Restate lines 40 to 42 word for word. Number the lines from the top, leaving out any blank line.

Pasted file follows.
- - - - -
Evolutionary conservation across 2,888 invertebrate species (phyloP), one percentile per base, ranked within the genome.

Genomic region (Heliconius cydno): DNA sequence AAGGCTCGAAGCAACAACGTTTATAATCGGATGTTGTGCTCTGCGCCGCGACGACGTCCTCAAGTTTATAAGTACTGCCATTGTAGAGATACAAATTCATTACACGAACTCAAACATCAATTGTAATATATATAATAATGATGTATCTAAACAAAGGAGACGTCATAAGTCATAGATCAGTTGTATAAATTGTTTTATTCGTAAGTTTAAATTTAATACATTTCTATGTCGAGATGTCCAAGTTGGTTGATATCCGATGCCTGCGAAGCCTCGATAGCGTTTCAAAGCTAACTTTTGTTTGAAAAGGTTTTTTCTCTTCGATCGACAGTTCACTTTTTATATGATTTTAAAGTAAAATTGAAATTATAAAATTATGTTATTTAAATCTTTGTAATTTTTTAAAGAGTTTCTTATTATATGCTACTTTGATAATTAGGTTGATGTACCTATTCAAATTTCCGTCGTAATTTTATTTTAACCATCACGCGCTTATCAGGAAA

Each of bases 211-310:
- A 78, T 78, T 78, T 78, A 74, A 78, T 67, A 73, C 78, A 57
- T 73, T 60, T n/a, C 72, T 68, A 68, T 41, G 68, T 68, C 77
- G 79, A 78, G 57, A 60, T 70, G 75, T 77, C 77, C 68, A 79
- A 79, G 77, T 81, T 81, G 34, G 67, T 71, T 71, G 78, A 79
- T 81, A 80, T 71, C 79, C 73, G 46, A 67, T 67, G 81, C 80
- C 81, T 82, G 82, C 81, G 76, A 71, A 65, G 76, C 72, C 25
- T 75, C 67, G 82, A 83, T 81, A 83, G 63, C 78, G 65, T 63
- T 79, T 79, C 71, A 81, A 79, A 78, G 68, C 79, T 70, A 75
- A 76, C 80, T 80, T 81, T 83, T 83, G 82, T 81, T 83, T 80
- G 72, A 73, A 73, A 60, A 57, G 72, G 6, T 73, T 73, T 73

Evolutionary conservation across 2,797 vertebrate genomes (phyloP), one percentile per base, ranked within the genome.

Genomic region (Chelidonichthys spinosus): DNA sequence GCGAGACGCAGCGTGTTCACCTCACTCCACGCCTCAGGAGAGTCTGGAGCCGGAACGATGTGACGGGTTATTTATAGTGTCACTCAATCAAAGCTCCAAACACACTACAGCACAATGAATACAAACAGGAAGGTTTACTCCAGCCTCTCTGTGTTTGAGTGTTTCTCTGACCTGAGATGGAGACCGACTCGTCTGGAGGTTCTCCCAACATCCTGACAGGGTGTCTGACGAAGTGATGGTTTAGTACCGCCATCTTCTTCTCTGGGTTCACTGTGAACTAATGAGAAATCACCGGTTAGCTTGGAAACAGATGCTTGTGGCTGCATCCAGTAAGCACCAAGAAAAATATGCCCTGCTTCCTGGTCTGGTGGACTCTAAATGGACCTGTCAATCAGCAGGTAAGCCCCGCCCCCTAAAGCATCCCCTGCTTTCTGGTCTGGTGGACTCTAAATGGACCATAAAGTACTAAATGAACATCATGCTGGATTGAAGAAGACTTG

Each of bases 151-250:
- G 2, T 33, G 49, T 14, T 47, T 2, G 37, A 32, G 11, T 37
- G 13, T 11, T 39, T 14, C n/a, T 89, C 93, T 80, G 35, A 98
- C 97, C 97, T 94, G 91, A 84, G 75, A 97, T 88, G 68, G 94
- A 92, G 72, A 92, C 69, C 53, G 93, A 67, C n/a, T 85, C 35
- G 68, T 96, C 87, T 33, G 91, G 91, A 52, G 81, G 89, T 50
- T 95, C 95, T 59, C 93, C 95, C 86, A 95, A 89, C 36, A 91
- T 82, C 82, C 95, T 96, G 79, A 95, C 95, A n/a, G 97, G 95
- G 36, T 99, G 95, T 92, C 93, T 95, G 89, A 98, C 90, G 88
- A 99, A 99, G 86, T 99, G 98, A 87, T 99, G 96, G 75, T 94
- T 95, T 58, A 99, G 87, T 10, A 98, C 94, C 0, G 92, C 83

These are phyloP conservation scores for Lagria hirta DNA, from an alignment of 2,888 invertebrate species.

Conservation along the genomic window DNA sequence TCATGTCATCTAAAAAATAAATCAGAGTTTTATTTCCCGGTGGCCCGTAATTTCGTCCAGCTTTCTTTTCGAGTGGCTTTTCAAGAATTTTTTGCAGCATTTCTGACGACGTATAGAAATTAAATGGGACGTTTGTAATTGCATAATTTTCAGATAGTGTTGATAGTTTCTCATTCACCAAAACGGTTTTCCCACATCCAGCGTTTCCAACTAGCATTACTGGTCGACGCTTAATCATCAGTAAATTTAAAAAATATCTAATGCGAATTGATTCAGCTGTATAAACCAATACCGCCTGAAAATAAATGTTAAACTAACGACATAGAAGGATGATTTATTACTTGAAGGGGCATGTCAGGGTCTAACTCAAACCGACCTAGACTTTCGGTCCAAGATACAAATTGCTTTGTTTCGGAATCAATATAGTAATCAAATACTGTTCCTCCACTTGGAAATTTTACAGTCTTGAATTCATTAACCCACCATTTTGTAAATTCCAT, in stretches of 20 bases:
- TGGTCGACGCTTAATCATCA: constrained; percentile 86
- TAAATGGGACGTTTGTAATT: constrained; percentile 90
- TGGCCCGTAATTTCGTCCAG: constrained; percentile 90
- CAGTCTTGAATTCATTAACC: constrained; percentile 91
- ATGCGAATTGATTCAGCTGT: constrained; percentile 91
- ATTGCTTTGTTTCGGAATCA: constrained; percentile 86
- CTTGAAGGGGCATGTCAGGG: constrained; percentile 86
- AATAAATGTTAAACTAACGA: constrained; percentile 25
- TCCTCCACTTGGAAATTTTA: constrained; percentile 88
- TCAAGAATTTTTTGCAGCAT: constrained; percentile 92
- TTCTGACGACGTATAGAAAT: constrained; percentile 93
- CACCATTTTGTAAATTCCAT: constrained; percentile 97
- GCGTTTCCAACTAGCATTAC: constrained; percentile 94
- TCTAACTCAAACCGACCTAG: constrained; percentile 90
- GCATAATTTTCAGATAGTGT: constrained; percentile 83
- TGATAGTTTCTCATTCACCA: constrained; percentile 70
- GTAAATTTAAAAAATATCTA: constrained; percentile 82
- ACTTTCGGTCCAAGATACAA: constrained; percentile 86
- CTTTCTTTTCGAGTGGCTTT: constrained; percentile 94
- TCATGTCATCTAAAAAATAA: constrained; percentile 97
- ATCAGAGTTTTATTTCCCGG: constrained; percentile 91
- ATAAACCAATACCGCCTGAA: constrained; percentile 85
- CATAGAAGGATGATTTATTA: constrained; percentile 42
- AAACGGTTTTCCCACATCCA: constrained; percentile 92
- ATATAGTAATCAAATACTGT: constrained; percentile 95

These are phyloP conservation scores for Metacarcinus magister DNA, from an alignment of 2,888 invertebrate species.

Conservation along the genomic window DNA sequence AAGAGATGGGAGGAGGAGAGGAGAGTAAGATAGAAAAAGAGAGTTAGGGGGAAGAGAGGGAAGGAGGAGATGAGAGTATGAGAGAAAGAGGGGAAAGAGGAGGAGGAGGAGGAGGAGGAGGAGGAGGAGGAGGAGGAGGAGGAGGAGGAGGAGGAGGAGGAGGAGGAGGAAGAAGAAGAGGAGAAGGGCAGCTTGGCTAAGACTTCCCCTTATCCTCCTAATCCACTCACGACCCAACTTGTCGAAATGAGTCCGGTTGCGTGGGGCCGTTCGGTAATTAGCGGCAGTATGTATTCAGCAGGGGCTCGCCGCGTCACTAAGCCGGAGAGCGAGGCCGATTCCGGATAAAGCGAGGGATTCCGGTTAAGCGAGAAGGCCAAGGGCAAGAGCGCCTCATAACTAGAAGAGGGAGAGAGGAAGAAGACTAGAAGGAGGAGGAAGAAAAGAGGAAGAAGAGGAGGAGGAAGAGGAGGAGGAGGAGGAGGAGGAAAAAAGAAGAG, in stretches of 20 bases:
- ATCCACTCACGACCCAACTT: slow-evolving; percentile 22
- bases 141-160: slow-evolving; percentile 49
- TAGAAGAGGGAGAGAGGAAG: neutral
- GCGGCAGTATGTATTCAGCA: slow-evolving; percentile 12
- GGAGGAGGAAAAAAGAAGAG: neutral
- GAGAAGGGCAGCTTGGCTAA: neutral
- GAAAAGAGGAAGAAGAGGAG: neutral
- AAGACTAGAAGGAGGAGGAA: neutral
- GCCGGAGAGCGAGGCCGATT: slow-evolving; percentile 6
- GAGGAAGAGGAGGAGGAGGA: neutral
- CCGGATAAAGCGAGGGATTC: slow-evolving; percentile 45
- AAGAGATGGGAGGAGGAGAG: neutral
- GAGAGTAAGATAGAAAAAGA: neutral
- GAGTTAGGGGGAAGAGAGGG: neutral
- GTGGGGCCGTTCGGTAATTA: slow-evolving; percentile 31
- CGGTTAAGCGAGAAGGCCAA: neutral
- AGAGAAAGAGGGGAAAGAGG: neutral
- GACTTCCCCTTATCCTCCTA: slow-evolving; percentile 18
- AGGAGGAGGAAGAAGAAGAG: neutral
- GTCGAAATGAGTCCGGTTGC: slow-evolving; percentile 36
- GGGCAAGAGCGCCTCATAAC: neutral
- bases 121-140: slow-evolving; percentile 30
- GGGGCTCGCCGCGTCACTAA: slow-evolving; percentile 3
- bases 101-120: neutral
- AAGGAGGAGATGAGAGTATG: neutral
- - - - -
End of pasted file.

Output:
- CACCATTTTGTAAATTCCAT: constrained; percentile 97
- GCGTTTCCAACTAGCATTAC: constrained; percentile 94
- TCTAACTCAAACCGACCTAG: constrained; percentile 90